The group of individuals who attended our workshop got very engaged in our conversation about policy advocacy. Regardless of their policy advocacy expertise level, workshop participants really dove into the details of relationship building with elected officials, and current state budget opportunities. Michigan’s Children loved to see this enthusiasm for and interest in this critically important work. We left the convention with a feeling of satisfaction that we had created a few more child advocates in Michigan.

– Cainnear Hogan

Cainnear is an intern for Michigan’s Children.  She is currently completing her MSW at the University of Michigan – School of Social Work.

Better Supporting Early On Michigan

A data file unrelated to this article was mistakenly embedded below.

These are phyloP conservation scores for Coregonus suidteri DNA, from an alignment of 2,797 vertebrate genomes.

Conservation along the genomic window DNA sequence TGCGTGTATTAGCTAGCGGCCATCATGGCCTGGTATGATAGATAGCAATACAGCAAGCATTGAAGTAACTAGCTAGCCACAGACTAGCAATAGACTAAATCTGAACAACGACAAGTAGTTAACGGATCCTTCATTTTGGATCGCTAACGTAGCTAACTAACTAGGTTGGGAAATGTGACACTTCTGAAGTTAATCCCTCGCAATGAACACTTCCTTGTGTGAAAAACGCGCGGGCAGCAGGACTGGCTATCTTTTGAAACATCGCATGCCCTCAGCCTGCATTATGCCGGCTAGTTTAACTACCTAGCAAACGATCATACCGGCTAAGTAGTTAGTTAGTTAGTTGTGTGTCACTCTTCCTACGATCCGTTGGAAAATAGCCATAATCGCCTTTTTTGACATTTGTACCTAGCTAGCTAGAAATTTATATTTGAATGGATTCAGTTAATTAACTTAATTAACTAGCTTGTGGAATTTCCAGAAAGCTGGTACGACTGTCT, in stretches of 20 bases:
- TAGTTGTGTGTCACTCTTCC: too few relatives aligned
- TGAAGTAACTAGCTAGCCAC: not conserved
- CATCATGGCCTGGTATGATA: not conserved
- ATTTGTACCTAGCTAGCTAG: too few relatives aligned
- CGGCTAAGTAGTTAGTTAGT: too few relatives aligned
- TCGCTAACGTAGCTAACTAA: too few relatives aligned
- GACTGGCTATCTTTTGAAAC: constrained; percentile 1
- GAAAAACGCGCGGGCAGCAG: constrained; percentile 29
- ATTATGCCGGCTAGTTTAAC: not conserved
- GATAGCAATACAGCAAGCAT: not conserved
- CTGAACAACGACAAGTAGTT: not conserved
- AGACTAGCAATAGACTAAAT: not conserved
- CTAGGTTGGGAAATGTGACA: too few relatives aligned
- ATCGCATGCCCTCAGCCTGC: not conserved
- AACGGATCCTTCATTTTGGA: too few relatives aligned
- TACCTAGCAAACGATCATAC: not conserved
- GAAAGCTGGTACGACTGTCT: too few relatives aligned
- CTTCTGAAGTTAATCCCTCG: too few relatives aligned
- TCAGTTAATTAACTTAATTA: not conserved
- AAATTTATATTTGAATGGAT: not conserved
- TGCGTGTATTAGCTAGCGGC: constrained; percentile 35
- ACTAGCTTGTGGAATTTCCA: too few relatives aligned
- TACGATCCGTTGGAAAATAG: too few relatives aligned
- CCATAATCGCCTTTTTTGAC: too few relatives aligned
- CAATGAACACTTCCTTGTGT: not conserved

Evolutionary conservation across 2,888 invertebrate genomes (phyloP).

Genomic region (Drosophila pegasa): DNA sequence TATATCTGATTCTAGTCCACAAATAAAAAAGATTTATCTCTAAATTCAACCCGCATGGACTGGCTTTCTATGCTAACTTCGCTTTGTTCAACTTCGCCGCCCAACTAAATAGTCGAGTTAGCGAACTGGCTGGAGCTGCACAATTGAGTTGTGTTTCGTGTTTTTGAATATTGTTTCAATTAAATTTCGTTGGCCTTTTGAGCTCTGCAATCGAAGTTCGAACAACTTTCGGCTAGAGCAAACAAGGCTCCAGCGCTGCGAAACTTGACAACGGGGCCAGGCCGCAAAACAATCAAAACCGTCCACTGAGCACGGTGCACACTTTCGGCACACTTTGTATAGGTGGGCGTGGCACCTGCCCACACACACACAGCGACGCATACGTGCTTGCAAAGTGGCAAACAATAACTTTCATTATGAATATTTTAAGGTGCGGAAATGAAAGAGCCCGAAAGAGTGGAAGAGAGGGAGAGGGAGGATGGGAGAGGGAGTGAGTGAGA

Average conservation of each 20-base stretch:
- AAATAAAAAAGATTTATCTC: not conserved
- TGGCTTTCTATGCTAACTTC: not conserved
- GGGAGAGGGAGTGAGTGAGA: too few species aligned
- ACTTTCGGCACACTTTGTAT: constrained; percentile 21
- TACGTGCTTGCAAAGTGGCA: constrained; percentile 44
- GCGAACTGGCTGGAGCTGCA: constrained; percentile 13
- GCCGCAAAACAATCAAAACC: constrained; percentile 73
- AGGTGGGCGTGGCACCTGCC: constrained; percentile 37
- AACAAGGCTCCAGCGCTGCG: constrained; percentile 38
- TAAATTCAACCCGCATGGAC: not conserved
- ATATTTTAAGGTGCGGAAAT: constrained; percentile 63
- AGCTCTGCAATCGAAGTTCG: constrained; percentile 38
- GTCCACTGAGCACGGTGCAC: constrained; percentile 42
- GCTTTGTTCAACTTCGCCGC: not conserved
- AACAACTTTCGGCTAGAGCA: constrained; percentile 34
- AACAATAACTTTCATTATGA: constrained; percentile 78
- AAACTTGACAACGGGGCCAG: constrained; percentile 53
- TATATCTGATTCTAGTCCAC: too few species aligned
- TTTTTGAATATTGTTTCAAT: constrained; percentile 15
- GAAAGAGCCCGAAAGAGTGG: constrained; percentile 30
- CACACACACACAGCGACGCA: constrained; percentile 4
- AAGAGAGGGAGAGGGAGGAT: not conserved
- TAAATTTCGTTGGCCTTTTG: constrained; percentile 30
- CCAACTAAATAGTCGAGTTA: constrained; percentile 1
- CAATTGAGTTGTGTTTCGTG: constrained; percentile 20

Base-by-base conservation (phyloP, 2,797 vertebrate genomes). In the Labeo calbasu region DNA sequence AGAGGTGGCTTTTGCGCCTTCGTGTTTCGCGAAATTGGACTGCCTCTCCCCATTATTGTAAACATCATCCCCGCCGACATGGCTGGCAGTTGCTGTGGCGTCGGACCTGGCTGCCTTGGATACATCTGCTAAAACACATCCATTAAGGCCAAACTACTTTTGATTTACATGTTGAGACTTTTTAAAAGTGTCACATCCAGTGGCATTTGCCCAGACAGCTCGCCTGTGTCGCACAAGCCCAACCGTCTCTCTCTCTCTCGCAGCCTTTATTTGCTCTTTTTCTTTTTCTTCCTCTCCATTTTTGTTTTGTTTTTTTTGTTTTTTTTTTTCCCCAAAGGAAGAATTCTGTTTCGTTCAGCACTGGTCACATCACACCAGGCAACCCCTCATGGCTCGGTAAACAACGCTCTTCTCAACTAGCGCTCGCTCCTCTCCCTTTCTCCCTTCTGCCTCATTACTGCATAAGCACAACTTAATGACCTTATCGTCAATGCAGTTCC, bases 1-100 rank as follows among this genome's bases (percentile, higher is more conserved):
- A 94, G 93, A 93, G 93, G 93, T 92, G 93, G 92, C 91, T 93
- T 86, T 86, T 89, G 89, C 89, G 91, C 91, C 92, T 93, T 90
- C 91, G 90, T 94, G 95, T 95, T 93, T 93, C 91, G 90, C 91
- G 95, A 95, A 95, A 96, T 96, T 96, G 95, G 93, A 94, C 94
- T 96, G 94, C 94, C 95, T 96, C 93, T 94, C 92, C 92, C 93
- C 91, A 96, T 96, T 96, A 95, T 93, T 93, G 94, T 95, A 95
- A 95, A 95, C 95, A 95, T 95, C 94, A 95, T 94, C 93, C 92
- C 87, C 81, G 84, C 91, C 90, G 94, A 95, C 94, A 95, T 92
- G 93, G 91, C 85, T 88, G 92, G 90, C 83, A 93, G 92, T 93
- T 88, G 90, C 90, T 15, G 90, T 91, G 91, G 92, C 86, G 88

March 24, 2015 – This is the second blog about an opportunity that Michigan’s Children had this month to strategize action around some very important services that touch the lives of families with babies and toddlers.  In partnership with the Early Childhood Investment Corporation and the Early On Michigan Foundation, Michigan’s Children organized a session to bring together allies and stakeholders to begin to build improvements to the Early On system.  Early On is our state’s Individuals with Disabilities Education Act (IDEA) – Part C program that provides early intervention services to families with young children from birth to age three who have developmental delays or disabilities.  Currently in Michigan, the main source of funding for Early On comes from the federal government, which is sorely inadequate to provide appropriate services.  The intent of the session earlier this month was for participants to gain a shared understanding of IDEA Part C and those federal requirements, Early On in Michigan and its ability to appropriately serve eligible children and their families, and to begin identifying opportunities to bolster the system.